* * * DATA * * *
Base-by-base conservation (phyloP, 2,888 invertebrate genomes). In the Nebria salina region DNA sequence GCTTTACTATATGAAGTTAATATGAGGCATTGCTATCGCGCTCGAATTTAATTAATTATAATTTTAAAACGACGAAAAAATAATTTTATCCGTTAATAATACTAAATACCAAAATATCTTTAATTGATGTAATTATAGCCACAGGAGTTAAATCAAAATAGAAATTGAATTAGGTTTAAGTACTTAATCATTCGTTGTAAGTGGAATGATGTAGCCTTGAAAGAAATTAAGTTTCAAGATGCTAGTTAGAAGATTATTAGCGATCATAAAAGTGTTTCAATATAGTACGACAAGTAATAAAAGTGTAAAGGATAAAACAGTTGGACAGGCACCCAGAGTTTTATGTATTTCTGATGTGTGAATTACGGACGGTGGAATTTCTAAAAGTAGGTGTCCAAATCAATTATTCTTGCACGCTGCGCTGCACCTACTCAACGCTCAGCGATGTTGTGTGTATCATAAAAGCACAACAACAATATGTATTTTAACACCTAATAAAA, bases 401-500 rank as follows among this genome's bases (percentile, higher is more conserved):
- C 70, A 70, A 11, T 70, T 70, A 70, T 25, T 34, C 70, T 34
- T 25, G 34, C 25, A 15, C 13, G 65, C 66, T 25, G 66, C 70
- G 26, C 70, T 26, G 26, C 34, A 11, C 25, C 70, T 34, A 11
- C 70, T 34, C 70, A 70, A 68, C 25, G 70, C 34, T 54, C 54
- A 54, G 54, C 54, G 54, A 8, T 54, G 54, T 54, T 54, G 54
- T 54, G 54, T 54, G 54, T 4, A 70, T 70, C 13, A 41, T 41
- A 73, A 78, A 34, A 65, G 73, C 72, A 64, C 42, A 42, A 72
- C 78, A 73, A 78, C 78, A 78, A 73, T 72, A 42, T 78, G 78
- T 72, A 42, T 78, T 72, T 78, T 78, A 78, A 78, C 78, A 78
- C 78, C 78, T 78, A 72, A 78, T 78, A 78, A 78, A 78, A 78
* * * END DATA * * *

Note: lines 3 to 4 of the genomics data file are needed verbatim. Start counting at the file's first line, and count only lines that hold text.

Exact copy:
- T 25, G 34, C 25, A 15, C 13, G 65, C 66, T 25, G 66, C 70
- G 26, C 70, T 26, G 26, C 34, A 11, C 25, C 70, T 34, A 11